Well, I got another call from someone saying my novel came highly recommended and I was selected to receive something. Ya - Right. This is the fourth call I've received from different people who name one of my published books, say it was highly recommended (not just regularly recommended mind you) and I had been selected for their service. I never answer calls where I don’t recognize the name or phone number on caller ID and let them go to voicemail. This one actually had a company name displayed. The callers usually have thick foreign accents that are nearly incomprehensible. This one was understandable and stated the company name and said I was selected for a contest. I looked them up. They claim to offer interviews, reviews and marketing. This one has a contest I'd never heard of and I suspect no one else has either. If you receive a call saying your book was recommend and you were selected for something, you can out dollars to donuts it's a scam. Many self-published authors and independent publishers are desperate for any exposure or praise. Don't bite or you may get bitten.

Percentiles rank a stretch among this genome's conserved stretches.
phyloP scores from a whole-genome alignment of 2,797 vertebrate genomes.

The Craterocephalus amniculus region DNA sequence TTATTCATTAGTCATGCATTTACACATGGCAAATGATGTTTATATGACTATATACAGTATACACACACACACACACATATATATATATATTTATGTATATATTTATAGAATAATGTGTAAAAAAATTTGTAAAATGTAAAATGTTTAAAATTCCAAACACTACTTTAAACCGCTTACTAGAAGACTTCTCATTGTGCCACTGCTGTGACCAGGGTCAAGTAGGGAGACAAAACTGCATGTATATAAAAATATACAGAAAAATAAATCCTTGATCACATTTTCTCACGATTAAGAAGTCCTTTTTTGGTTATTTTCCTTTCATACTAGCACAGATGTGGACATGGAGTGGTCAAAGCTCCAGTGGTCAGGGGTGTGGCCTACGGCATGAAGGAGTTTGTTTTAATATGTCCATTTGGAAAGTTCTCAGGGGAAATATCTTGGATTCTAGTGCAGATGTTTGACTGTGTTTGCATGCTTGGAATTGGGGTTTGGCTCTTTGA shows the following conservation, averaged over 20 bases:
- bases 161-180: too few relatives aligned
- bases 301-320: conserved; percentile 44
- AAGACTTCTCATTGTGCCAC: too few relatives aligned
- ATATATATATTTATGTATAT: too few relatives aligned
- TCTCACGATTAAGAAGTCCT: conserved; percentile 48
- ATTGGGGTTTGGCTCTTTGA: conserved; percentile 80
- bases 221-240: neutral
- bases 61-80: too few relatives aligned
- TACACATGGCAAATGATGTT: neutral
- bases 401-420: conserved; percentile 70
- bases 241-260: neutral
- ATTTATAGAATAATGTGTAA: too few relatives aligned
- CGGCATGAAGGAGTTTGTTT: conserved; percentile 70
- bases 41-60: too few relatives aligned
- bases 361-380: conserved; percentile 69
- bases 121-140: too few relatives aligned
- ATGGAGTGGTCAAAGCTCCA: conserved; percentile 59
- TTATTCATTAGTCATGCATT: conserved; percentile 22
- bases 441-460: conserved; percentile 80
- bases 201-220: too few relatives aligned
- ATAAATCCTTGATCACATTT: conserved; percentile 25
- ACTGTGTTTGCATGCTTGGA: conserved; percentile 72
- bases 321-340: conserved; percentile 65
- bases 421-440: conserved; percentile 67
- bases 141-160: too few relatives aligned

The Place of the Pun

A pun is a play on words, a statement that turns spelling or phrases around in a humorous manner. I can paddle, canoe? (I can paddle, can you?) When avoiding chores around then house, mother is the necessity of invention (necessity is the mother of invention).

I had a teacher who hated puns and said they were the lowest form of writing. The TV show Get Smart, a comedy where Don Adams played an inept secret agent when spy movies were popular, was running at the time. Created by Mel Brooks and Buck Henry, each episode contained an onslaught of puns in a style Brooks used in his parody films such as Blazing Saddles and Space Balls.

My teacher despised the show and used it as an example of what should never be done. Her idea of good writing was Shakespeare.

I loved Get Smart and all the puns. I can still watch it today and laugh Thinking back, I don't believe that teacher actually understood Shakespeare's works because they're loaded with puns. However, the language and culture has changed so much over 500 years. Many people today don't recognize the humor.

This might sound like a meaningless exchange that's anything but funny. Yet, to audiences in the 16th century it brought uproarious laughter. They understood the joke. At that time, to face a man had two meanings, either to stand up to him or for a tailor to add decorations to a garment. Braved also had two meanings— to challenge someone to a dual or for a tailor to measure someone for garments.